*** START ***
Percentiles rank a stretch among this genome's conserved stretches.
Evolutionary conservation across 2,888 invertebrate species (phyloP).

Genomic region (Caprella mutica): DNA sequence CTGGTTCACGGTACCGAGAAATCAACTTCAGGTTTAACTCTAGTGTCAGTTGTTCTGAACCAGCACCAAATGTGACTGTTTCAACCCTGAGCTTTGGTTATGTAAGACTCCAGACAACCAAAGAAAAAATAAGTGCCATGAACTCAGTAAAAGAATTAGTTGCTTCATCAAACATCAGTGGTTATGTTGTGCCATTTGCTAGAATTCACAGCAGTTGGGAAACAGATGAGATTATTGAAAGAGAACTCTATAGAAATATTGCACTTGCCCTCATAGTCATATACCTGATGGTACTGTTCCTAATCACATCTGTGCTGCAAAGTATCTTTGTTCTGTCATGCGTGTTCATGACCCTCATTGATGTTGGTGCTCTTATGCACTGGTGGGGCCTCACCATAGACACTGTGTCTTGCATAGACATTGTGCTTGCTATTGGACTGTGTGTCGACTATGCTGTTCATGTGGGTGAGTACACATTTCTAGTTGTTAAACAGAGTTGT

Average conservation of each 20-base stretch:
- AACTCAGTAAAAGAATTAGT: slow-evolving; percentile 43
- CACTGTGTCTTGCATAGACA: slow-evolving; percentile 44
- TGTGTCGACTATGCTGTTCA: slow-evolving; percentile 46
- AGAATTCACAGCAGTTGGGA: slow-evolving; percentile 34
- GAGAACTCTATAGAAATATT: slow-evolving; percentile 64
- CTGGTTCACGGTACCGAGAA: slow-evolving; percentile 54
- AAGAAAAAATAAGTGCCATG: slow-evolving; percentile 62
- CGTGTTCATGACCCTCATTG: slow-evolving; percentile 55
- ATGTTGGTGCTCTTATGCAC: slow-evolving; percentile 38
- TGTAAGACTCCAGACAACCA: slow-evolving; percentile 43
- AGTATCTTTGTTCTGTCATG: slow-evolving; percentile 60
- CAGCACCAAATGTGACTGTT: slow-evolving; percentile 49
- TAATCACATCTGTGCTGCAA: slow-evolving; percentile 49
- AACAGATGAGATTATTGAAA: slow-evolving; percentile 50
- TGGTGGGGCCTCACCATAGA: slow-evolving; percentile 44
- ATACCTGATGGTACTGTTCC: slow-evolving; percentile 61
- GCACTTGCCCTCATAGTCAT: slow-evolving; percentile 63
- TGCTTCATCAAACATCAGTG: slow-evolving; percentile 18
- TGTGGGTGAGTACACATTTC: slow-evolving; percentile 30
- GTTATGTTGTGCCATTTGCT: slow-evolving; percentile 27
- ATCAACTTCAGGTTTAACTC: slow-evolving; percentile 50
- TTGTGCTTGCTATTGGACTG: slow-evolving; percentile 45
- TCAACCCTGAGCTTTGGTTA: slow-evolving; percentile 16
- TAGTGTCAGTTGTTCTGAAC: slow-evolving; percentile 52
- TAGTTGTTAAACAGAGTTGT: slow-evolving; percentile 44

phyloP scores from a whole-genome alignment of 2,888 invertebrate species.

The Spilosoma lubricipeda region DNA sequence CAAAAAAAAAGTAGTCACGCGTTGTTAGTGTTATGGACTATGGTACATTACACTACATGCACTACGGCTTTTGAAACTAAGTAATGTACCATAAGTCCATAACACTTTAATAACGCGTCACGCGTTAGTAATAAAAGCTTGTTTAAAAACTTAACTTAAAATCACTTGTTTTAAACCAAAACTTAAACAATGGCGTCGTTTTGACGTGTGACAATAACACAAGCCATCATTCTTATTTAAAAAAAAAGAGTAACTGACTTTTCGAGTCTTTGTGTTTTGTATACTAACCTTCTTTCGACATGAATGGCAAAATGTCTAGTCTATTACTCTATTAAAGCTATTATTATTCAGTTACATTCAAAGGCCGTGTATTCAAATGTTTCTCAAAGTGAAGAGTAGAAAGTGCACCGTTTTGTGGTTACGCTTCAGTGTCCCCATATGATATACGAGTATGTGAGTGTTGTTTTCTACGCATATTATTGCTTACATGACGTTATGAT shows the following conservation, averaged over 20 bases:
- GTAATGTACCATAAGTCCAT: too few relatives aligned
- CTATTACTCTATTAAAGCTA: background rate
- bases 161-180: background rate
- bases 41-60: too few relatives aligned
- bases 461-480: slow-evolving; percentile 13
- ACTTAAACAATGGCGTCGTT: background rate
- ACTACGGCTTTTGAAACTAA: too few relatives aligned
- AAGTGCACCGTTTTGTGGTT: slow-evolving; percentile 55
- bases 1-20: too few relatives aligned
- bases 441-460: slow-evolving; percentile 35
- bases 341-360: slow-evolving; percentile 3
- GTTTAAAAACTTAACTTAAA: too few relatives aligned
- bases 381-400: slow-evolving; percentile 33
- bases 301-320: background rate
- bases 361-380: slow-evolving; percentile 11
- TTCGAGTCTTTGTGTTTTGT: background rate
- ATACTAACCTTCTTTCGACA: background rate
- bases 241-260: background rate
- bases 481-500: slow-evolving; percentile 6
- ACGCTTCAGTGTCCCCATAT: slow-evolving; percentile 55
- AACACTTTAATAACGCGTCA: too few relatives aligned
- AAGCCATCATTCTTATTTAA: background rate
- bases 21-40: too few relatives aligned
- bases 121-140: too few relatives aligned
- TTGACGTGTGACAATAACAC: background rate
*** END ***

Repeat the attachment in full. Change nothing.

Percentiles rank a stretch among this genome's conserved stretches.
Evolutionary conservation across 2,888 invertebrate species (phyloP).

Genomic region (Caprella mutica): DNA sequence CTGGTTCACGGTACCGAGAAATCAACTTCAGGTTTAACTCTAGTGTCAGTTGTTCTGAACCAGCACCAAATGTGACTGTTTCAACCCTGAGCTTTGGTTATGTAAGACTCCAGACAACCAAAGAAAAAATAAGTGCCATGAACTCAGTAAAAGAATTAGTTGCTTCATCAAACATCAGTGGTTATGTTGTGCCATTTGCTAGAATTCACAGCAGTTGGGAAACAGATGAGATTATTGAAAGAGAACTCTATAGAAATATTGCACTTGCCCTCATAGTCATATACCTGATGGTACTGTTCCTAATCACATCTGTGCTGCAAAGTATCTTTGTTCTGTCATGCGTGTTCATGACCCTCATTGATGTTGGTGCTCTTATGCACTGGTGGGGCCTCACCATAGACACTGTGTCTTGCATAGACATTGTGCTTGCTATTGGACTGTGTGTCGACTATGCTGTTCATGTGGGTGAGTACACATTTCTAGTTGTTAAACAGAGTTGT

Average conservation of each 20-base stretch:
- AACTCAGTAAAAGAATTAGT: slow-evolving; percentile 43
- CACTGTGTCTTGCATAGACA: slow-evolving; percentile 44
- TGTGTCGACTATGCTGTTCA: slow-evolving; percentile 46
- AGAATTCACAGCAGTTGGGA: slow-evolving; percentile 34
- GAGAACTCTATAGAAATATT: slow-evolving; percentile 64
- CTGGTTCACGGTACCGAGAA: slow-evolving; percentile 54
- AAGAAAAAATAAGTGCCATG: slow-evolving; percentile 62
- CGTGTTCATGACCCTCATTG: slow-evolving; percentile 55
- ATGTTGGTGCTCTTATGCAC: slow-evolving; percentile 38
- TGTAAGACTCCAGACAACCA: slow-evolving; percentile 43
- AGTATCTTTGTTCTGTCATG: slow-evolving; percentile 60
- CAGCACCAAATGTGACTGTT: slow-evolving; percentile 49
- TAATCACATCTGTGCTGCAA: slow-evolving; percentile 49
- AACAGATGAGATTATTGAAA: slow-evolving; percentile 50
- TGGTGGGGCCTCACCATAGA: slow-evolving; percentile 44
- ATACCTGATGGTACTGTTCC: slow-evolving; percentile 61
- GCACTTGCCCTCATAGTCAT: slow-evolving; percentile 63
- TGCTTCATCAAACATCAGTG: slow-evolving; percentile 18
- TGTGGGTGAGTACACATTTC: slow-evolving; percentile 30
- GTTATGTTGTGCCATTTGCT: slow-evolving; percentile 27
- ATCAACTTCAGGTTTAACTC: slow-evolving; percentile 50
- TTGTGCTTGCTATTGGACTG: slow-evolving; percentile 45
- TCAACCCTGAGCTTTGGTTA: slow-evolving; percentile 16
- TAGTGTCAGTTGTTCTGAAC: slow-evolving; percentile 52
- TAGTTGTTAAACAGAGTTGT: slow-evolving; percentile 44

phyloP scores from a whole-genome alignment of 2,888 invertebrate species.

The Spilosoma lubricipeda region DNA sequence CAAAAAAAAAGTAGTCACGCGTTGTTAGTGTTATGGACTATGGTACATTACACTACATGCACTACGGCTTTTGAAACTAAGTAATGTACCATAAGTCCATAACACTTTAATAACGCGTCACGCGTTAGTAATAAAAGCTTGTTTAAAAACTTAACTTAAAATCACTTGTTTTAAACCAAAACTTAAACAATGGCGTCGTTTTGACGTGTGACAATAACACAAGCCATCATTCTTATTTAAAAAAAAAGAGTAACTGACTTTTCGAGTCTTTGTGTTTTGTATACTAACCTTCTTTCGACATGAATGGCAAAATGTCTAGTCTATTACTCTATTAAAGCTATTATTATTCAGTTACATTCAAAGGCCGTGTATTCAAATGTTTCTCAAAGTGAAGAGTAGAAAGTGCACCGTTTTGTGGTTACGCTTCAGTGTCCCCATATGATATACGAGTATGTGAGTGTTGTTTTCTACGCATATTATTGCTTACATGACGTTATGAT shows the following conservation, averaged over 20 bases:
- GTAATGTACCATAAGTCCAT: too few relatives aligned
- CTATTACTCTATTAAAGCTA: background rate
- bases 161-180: background rate
- bases 41-60: too few relatives aligned
- bases 461-480: slow-evolving; percentile 13
- ACTTAAACAATGGCGTCGTT: background rate
- ACTACGGCTTTTGAAACTAA: too few relatives aligned
- AAGTGCACCGTTTTGTGGTT: slow-evolving; percentile 55
- bases 1-20: too few relatives aligned
- bases 441-460: slow-evolving; percentile 35
- bases 341-360: slow-evolving; percentile 3
- GTTTAAAAACTTAACTTAAA: too few relatives aligned
- bases 381-400: slow-evolving; percentile 33
- bases 301-320: background rate
- bases 361-380: slow-evolving; percentile 11
- TTCGAGTCTTTGTGTTTTGT: background rate
- ATACTAACCTTCTTTCGACA: background rate
- bases 241-260: background rate
- bases 481-500: slow-evolving; percentile 6
- ACGCTTCAGTGTCCCCATAT: slow-evolving; percentile 55
- AACACTTTAATAACGCGTCA: too few relatives aligned
- AAGCCATCATTCTTATTTAA: background rate
- bases 21-40: too few relatives aligned
- bases 121-140: too few relatives aligned
- TTGACGTGTGACAATAACAC: background rate